DETROIT (WWJ) – The mayors of New York and Detroit are squaring off on who has the worst crime.
It all started when New York Mayor Michael Bloomberg sent out a tweet boasting about the city’s record low murder rate. Last year we had a record-low 419 murder, adding that if it had been Detroit 4,500-plus New Yorkers would have been killed.
Detroit Mayor Dave Bing fired back, releasing the following statement:
“I think it is sad and inappropriate for anyone, especially public officials, to tout their crime fighting efforts by highlighting other cities’ murder rates. There are dramatic differences between New York and Detroit.
First, the city of New York has nearly 40,000 law enforcement officers, compared to less than 3,000 here in the city of Detroit.
Secondly, New York has crime fighting techniques and resources such as ‘stop and frisk at will’ and a sophisticated surveillance system that we do not currently have in our crime fighting arsenal, in part due to the fact we are under a federal consent decree.
We are all engaged in reducing violent crimes and we need to fight this battle together. Therefore, I support Mayor Bloomberg’s efforts to get Congress to toughen gun laws so that gun violence is reduced in Detroit, New York, and across this country.”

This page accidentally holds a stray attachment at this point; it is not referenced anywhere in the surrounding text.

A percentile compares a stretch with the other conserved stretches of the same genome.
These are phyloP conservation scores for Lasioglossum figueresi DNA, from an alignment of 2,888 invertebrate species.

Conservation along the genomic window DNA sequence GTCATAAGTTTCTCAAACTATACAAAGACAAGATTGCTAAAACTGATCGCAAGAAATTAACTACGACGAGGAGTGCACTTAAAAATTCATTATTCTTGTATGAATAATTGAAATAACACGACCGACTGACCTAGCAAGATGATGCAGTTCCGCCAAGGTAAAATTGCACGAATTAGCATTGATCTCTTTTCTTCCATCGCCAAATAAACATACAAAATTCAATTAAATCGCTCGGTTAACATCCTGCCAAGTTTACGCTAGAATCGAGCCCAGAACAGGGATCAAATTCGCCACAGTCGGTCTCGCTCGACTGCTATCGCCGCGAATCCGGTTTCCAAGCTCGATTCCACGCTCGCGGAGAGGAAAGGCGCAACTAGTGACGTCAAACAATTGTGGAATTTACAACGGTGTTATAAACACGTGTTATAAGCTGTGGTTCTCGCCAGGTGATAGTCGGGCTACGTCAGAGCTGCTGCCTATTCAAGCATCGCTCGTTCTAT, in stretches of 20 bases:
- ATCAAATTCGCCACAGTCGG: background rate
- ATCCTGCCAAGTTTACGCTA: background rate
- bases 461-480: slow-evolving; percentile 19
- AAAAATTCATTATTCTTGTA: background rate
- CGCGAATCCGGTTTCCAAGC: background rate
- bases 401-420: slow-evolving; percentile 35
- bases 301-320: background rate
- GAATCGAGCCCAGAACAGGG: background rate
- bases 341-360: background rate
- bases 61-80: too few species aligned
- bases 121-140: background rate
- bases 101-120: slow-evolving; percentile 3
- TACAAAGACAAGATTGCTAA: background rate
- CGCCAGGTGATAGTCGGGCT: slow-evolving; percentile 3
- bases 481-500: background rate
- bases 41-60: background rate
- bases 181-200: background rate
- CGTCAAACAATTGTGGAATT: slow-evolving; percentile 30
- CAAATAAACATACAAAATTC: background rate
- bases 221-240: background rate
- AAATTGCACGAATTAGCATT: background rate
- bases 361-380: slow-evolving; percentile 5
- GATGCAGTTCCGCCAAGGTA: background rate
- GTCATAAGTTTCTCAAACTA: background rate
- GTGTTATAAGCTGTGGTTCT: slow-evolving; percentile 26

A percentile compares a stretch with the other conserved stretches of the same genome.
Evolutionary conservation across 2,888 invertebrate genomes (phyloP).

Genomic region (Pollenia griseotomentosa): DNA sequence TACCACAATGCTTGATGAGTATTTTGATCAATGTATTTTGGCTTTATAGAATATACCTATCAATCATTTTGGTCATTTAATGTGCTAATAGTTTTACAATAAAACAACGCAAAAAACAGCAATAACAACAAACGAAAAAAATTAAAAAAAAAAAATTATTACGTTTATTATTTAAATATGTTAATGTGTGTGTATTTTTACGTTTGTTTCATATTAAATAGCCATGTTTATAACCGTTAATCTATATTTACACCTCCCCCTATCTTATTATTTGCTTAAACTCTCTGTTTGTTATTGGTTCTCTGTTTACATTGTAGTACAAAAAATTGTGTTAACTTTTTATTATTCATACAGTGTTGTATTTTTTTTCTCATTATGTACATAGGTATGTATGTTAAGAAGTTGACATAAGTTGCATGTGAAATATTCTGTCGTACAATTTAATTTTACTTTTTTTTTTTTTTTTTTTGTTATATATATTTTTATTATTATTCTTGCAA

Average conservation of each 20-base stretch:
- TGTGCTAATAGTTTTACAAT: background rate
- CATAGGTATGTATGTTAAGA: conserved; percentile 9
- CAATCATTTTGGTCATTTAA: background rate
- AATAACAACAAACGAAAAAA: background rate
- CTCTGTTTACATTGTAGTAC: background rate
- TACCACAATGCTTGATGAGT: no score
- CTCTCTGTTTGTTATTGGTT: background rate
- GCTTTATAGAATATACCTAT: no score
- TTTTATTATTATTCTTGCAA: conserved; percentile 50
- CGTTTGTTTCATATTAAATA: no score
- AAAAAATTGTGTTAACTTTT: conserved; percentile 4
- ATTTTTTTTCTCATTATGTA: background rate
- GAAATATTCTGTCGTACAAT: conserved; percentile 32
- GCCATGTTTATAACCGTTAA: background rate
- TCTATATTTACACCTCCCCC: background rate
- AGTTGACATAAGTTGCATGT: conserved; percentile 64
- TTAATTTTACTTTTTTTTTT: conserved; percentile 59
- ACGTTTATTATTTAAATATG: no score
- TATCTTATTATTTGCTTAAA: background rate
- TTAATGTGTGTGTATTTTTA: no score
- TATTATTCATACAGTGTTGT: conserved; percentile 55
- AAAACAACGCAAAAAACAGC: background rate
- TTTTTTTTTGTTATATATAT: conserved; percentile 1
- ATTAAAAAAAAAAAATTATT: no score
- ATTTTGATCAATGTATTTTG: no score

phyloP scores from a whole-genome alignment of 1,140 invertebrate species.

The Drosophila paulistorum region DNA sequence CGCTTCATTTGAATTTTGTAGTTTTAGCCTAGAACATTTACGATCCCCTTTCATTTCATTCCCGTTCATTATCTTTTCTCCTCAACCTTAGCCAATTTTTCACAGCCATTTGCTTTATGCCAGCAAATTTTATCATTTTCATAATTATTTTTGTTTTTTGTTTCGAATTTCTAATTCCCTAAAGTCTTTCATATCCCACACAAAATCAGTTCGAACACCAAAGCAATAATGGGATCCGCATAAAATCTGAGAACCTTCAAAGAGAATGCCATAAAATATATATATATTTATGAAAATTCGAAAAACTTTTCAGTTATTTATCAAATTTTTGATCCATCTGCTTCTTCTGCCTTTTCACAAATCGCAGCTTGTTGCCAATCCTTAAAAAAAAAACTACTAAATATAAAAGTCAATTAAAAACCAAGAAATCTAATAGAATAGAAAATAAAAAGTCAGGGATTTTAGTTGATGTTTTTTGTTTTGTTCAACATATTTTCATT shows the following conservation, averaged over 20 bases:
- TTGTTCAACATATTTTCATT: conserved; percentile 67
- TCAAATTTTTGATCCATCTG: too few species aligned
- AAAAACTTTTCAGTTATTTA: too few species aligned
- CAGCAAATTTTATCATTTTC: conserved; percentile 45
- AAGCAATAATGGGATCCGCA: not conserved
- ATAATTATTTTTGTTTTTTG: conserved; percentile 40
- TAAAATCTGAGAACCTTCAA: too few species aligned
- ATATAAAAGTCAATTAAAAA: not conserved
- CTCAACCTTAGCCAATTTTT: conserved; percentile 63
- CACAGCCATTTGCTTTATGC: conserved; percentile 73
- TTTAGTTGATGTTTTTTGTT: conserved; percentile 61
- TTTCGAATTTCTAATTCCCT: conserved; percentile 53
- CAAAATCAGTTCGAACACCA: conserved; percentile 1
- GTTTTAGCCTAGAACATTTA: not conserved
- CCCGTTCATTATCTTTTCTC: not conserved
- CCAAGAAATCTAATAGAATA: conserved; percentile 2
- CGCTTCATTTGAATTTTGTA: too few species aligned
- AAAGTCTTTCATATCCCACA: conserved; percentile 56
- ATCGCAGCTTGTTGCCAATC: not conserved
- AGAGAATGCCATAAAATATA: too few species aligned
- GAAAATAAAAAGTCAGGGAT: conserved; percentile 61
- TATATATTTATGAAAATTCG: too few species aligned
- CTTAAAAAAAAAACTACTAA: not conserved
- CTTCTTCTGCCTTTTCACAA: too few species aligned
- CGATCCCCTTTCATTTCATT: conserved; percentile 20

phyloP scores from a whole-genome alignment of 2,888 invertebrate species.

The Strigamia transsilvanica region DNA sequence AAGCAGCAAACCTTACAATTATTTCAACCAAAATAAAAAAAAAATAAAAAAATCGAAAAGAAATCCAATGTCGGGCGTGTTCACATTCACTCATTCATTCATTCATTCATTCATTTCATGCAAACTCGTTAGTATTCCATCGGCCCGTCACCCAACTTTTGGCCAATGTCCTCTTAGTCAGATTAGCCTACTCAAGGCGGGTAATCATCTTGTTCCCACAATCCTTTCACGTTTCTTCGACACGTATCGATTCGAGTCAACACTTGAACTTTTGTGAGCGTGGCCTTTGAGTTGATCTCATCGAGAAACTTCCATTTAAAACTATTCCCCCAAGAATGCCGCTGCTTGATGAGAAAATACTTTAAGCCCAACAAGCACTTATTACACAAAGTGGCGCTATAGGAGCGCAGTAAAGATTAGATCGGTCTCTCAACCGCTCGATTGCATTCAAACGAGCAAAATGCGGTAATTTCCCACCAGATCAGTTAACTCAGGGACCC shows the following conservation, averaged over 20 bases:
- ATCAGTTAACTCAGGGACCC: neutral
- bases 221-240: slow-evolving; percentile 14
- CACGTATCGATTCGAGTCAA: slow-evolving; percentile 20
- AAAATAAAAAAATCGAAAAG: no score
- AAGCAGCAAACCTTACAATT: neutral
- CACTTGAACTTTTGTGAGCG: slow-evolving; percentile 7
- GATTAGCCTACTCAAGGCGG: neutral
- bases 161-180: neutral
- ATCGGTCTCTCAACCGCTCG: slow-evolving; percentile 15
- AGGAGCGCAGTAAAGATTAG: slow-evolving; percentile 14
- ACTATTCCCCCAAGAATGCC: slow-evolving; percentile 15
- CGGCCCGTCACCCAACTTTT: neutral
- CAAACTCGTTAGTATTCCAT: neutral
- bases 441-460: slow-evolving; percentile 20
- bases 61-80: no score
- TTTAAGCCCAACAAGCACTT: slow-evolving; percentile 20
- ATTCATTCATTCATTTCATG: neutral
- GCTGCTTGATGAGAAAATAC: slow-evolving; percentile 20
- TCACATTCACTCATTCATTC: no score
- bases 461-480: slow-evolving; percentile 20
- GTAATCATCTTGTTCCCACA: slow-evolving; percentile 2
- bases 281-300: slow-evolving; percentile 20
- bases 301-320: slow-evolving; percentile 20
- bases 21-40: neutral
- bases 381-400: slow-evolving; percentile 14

The discourse comes as Detroit has taken the top three spots on a list of the most dangerous neighborhoods in America.
The study by NeighborhoodScout.com analyzed FBI statistics from 17,000 local law enforcement agencies to pinpoint neighborhoods across the country with the highest predicted rates of violent crimes per 1,000 residents. Researchers drilled down deep into cities and towns to find specific census tract areas that had the highest rates of homicide, rape, armed robbery and aggravated assault.
According to the study, the area east of the Barton-McFarland community in zip code 48204 is the most dangerous neighborhood in America. The study said the chances of becoming a victim of violent crime in this west side community over the course of a year are one in seven. (More here).